… For my nipple.
Now, in my defense, I am not the first to seek help from Johnson & Johnson: Lukas and Tyson needed to be taped up after getting cuts from the buckets while pouring concrete in order to keep working, and I cowboyed-up and pushed through the pain of my first scratch.
But this–this was different. For those of you who have never worked with concrete, what’s important to know is that concrete left on the skin can cause a burn, similar to a chemical burn. What I didn’t know, is that at some point during the pour, a nice little chunk of juicy concrete made its way down my shirt and landed right on my nipple. I didn’t notice, cause I was sweating buckets. Buy the end of the day, it felt a tad sore, but I just figured it was due the wet shirt chafing all day. Then Yesterday morning I woke up to a red, raw, rashy pectoral area. Of course, heat doesn’t help this. So now I look like a true marathon runner–band-aid covering up the left side, so my shirt doesn’t end up rubbing it completely off. Even a massive purple-nurple would feel better I think…
Tapion yesterday was one of those life experiences that I think I will cherish forever. To give you an idea, it’s about a 15 minute drive, through the backwoods, then up the highway that climbs up the side of the valley between two mountains. About halfway up the mountain, you pull to the side of the road, and there is little rock “path” (that’s being generous) that goes straight up the side of the hill. You feel as though you aren’t going anywhere, but all of sudden there are a bunch of crudely built tents (think Eeyore, from Winnie the Pooh), the odd building battered and bruised from the earthquake beyond recognition, and then…. a miniature version of the church here on the compound–an open air tin roof, held up by a bunch of poles with a dozen or so wooden benches underneath. The view is breathtaking in all directions. You can see all the way down the valley, and across to the mountains on the other side, and behind the church the mountain dips before rising again.
And it’s here, with this village of mountain people, that they have a church almost exclusively made up of children. Lots of children. We’re talking up to 200 plus. And boy do they cram them in. We showed up and took up a ton of bench space, so some of us guys stood at the back… until a weathered grandmother with a large smile started bringing us the chair from her home–100 yards down the path–one by one, until we would all sit. We hit the floor pretty quick once we realized what was going on, so save her the extra trips.
Then Rosalin got things started. I like to think of her as the Haitian Jessica. She runs a tight ship, and the children are quick to respond to her. Contrasted to the “order” of our Kids Camp, I felt kinda sheepish. Only 24 years old, she’s studying in Leogane to become a nurse, but every week, for the past few years she has led those children. She teaches them hygiene, etiquette and manners, and, because most of them cannot read, she teaches them Scripture to memorize. And lots of it. The rattled off verse after verse as they practiced together in unison. Then, one by one, a few of the kids got up to sing songs. All I could make out were words like “joie” (joy), “dieu” (God), and “Jesu” (Jesus), but in that moment, I felt so incredibly blessed and humbled to be able to witness what was going on.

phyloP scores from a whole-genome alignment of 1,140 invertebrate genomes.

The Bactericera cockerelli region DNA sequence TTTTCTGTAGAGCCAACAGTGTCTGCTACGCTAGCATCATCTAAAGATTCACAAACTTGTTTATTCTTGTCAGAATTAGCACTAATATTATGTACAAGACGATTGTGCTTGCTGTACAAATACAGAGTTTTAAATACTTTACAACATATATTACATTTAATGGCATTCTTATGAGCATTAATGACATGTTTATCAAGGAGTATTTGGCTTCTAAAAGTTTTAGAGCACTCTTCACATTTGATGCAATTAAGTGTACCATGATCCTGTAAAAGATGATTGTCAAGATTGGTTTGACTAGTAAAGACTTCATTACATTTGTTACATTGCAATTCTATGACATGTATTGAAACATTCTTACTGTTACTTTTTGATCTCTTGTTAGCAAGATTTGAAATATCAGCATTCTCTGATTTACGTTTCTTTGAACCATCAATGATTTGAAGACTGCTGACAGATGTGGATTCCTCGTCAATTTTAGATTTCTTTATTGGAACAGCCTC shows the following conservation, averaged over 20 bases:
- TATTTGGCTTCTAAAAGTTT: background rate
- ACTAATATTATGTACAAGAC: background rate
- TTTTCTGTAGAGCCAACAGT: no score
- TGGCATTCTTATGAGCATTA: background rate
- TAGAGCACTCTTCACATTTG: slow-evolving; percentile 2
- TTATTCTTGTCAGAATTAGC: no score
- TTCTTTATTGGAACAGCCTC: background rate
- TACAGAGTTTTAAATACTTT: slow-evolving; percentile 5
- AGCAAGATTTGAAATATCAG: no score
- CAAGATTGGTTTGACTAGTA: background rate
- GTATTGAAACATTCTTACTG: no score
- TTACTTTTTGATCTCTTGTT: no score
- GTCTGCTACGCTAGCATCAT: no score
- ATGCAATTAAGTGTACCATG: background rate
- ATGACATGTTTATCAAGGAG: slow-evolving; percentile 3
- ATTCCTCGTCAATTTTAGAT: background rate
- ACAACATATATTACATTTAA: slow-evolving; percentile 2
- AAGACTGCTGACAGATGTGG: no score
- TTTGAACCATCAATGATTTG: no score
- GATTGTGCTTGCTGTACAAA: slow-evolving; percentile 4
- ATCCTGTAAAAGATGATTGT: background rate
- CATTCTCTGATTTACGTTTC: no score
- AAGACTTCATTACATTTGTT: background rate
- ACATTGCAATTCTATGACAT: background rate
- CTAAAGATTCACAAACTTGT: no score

With the incredible backdrop of God’s creation, and the gentle voices of children–children who are seemingly forgotten by the rest of the world–singing praise to their Father, I couldn’t help but cry, and be thankful.
I think that might be the closest glimpse to Heaven I ever get to see in my life.
And I still had to get up and teach yet. What do I teach to a bunch of children who are, in that moment, teaching me??
We talked about Moses, and the Exodus of God’s People, and how God promises to protect us–not from difficulty, or hard time, but to protect our hearts, and to lead and care for us if we continue to follow him. As I closed I wanted to give them a new memory verse to learn, to remind them that if we follow Jesus, he promises to guide us and go with us. “Psalm 119:105″ I said.
And before I could even begin, they recognized the reference, and began reciting it back to me:
“Pawòl ou se yon chandèl ki fè m’ wè kote m’ap mete pye m’, se yon limyè k’ap klere chemen mwen.”
We sang some more as a group with actions, (they loved the “tootsie-wootsie” part of the one song), I botched “I’ve Got A River of Life” (no one cared), then said the few Creole phrases I had picked up (which royally confused Lisa Honorat who was there translate for us, as she began translating me back into english before catching herself, to everyone’s delight), and the did some crafts and gave out visors to each kid. We ended with handing out rice. We had packaged the rice in 1kg bags, which would feed a family of 5 for a week. The excitement caused by the rice almost started an uproar, but it all got handed out as little hand clutched tightly to their precious cargo–hat on the head, rice in hand.
With that, they prayed, said thank you in english, gave some hugs and we’re gone.
Never in my life have I more clearly understood Matthew 19:14.